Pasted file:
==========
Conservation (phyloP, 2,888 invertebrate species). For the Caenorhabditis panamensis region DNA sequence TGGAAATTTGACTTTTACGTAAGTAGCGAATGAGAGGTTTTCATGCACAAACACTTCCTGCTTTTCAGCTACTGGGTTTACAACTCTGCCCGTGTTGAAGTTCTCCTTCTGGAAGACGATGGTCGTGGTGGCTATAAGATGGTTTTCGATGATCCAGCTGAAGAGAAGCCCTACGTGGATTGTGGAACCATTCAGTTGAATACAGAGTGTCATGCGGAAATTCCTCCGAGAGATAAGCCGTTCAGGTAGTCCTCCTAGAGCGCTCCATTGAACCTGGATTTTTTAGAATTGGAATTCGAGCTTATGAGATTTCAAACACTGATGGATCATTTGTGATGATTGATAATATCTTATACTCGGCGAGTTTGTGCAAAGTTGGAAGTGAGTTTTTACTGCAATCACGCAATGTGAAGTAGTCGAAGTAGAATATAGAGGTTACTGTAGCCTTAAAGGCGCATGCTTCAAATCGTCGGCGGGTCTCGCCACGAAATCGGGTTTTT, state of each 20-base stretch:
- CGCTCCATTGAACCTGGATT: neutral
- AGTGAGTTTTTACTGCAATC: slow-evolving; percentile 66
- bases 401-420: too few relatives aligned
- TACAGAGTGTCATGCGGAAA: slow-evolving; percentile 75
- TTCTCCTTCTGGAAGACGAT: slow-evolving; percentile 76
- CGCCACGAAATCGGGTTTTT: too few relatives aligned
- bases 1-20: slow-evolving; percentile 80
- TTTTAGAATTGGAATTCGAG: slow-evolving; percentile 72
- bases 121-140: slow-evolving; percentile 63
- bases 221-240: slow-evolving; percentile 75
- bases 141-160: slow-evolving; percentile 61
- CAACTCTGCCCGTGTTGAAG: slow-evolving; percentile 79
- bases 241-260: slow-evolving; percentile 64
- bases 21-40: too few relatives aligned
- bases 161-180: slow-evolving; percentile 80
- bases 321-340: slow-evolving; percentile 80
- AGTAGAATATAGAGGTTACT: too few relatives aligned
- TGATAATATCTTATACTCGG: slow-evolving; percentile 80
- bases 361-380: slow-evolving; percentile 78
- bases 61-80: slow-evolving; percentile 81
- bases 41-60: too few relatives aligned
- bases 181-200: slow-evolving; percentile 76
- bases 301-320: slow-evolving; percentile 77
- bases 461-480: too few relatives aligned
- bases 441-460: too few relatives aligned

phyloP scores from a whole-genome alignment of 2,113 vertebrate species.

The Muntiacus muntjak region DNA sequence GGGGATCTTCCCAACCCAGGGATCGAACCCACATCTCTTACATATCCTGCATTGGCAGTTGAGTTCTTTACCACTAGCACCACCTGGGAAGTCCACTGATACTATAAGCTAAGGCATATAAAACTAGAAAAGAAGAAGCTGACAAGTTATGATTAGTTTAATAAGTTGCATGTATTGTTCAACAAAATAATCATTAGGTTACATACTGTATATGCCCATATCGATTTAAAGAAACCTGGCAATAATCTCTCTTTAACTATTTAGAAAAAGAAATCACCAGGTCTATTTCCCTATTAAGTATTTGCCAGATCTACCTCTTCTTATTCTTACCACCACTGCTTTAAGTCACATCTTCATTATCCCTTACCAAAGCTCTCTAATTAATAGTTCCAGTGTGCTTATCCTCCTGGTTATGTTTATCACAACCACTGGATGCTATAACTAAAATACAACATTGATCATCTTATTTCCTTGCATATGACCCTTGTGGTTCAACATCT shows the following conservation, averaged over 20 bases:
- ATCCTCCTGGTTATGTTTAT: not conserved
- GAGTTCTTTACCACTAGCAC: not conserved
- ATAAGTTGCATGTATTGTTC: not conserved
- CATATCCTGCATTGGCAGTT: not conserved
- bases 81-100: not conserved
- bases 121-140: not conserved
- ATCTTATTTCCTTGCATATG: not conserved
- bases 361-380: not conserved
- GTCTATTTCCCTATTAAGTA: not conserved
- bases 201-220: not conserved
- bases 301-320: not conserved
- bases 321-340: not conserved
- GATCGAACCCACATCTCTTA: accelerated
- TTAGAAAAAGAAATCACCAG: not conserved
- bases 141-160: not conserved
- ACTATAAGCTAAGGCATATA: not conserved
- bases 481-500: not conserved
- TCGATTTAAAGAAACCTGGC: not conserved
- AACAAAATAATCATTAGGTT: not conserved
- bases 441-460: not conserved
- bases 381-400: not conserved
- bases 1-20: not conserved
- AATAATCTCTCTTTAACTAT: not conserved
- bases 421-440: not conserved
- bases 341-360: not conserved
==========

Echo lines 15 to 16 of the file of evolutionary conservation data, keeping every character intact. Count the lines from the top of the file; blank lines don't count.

- bases 21-40: too few relatives aligned
- bases 161-180: slow-evolving; percentile 80